The saying goes, “I would have rather have tried and failed than to have never tried at all.” Is this true? Doesn’t some failure have far too lasting and unwanted consequences? Still, we would learn or experience very little if we stuck to doing what’s already comfortable to us. And, trying new things we might fail at for awhile can be enriching and exciting.
So, when is it useful to fail? What level of failure do you find acceptable? What are your limits?
Related questions: How do you define success? Do we learn more from our successes or failures? Is it okay to be wrong sometimes?
12 thoughts on “When Is It Useful To Fail?”
Failure is necessary for learning. For if I never failed at any one particular thing, I would not learn how to problem solve, try again, or ever succeed at any thing.
I don’t particulary enjoy failure. However I do at my age, understand it’s purpose in my life.
Perspective. Take the opportunity to learn from it, adapt and overcome. Or one can wallow in the muck. Which actually may be an option for a bit. haha! But not forever certainly. imho
It depends on the consequence of failure or the number of people involved. If you decide to do open heart surgery on a whim it is probably unwise. If the major consequence is losing time while experimenting you should definitely do it. I have learned things in failure that I later used for solving a problem.
I like the idea of looking at the consequnencs of failure. How devistating were the results? If the results are major you probably wouldn’t try again. However if minor, you would learn, and try again, learning from the expreience.
Thomas Edison said – “I have not failed. I’ve just found 10,000 ways that won’t work.” That is how I try view things when I am unsuccessful. Success makes us feel good, accomplised, but we don’t learn from it. We learn, rather, from when things don’t go right.
As a gardener, I “fail” at something every season. Yet, after nearly a quarter century, no one who looks at my gardens as a whole would say they were a failure. By failing I have gained experience and, ultimately success.
I like your using your garden as an example. This year, nearly half my garden was a “failure.” I was not as good at pest control, diversity, or trellising as I have been in previous years. Next year, I will do better.
I like that word “unsucessfull” rather than “failure”.
I believe that observed and used failure brings us closer the truth. Ideas get tested, challenged, proved (somewhat) wrong, and then (hopefully) revised, becoming better … but likely still, not completely true.
Is it any wonder that much of what humanity has believed during our existence has not been true (e.g. the Earth is not the center of the Universe; natural catastrophes are not the result of gods going to war against each other)?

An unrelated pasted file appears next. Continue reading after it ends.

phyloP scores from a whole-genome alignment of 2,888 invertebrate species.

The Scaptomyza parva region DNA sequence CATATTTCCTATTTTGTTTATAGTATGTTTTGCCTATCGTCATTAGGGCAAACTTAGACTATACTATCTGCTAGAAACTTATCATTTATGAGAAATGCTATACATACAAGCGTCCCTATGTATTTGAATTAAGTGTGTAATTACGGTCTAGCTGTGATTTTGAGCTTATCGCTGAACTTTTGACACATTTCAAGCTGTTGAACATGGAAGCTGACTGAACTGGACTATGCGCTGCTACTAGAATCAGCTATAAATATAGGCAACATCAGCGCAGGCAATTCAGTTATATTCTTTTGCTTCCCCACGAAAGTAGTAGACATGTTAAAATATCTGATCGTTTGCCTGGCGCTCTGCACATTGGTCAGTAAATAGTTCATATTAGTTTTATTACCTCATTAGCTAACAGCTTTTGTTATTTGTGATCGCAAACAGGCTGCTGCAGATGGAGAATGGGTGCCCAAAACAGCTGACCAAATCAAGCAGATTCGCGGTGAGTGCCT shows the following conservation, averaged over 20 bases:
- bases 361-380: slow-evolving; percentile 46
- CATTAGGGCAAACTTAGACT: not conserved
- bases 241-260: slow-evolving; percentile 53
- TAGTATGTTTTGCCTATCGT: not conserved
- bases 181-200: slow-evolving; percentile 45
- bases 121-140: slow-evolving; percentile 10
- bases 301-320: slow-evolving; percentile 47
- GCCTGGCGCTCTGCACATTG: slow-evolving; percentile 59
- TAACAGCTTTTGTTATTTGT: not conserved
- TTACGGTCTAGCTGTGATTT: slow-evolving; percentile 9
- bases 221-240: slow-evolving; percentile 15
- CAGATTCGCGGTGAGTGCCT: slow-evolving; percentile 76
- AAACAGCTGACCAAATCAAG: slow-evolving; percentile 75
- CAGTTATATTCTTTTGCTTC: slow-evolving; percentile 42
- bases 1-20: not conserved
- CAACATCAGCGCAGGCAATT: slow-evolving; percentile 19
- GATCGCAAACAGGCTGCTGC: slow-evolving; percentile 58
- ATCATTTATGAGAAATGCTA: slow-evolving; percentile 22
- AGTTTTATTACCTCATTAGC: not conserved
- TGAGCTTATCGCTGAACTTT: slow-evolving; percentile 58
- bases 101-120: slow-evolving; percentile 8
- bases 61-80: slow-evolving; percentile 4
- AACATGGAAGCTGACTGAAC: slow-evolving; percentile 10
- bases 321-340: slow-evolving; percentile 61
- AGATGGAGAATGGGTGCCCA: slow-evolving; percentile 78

So, when is it useful to fail? It’s useful when you do or say something, ready to have it challenged, and then being open to revising what you believe.
I often wonder how much of what we believe as truth now is wrong. And that’s why I believe healthy doubt is a virtue.
Quite tangentially, here are a few things I fail at frequently but get better at as time goes on:
1) I just got a new camera that could lead to me learning about letters like “ISO” and words like “aperture.” I will likely fail to fully use this camera for a few months as I take classes and learn about these concepts and use them accurately. That said, I still don’t know how to take a “perfect” picture no matter what camera … a point and shoot or a mirrorless camera with interchangeable lenses. Well over half of the shots I take get deleted. But without a doubt, my photos have gotten better over time. Some of what I learned were good photos come from online communities.
2) Each year, like Cecily, something is unsuccessful in my garden. Sometimes I am the reason for that failure. But each year I learn: where to place or how to rotate certain veggies; when is a natural trellis (e.g. a sunflower) good or when should I use my built trellises; what should go back in my garden … not because I love its taste, but because I so enjoy its beauty. Again, some of what I learn comes from what my blogging or Facebook friends have taught me.
3) On many days I post a blog entry that is really not ready for others’ consumption. I often go back to my posts and edit them dramatically … hopefully before any of my readers get the wrong impression of my thoughts.
I often choose silence so my opinions are not challanged.
I guess I see an area I am “unsucessfull” in.
I feel challanged to work on something new.
Thanks to everyone in this conversation.
Failing at a job interview – you get better each time.
Cooking – you fail and you realize what you did wrong.
Really, it’s always useful to fail. Unless it crushes you so that you won’t try again.
Really, people should purposely try to fail! If they did then they’d be winning at failure! 🙂
“Ever tried. Ever failed. No matter. Try Again. Fail again. Fail better.” (Samuel Beckett)
I live this quote daily. It helps me to take risks, to get outside of my comfort zone so that I can get better at whatever I’m trying to do (this could be song writing or teaching or running or hiking). It helps me get out of ruts.
Another quote that I love that helps me to keep trying and to be fine with not being perfect at something: “Everything is hard before it is easy.” (Johann Wolfgang von Goethe)
Thanks for posting these two quotes. I needed to read them today.
I love the part about “failing better.” Fail. Learn. Get better.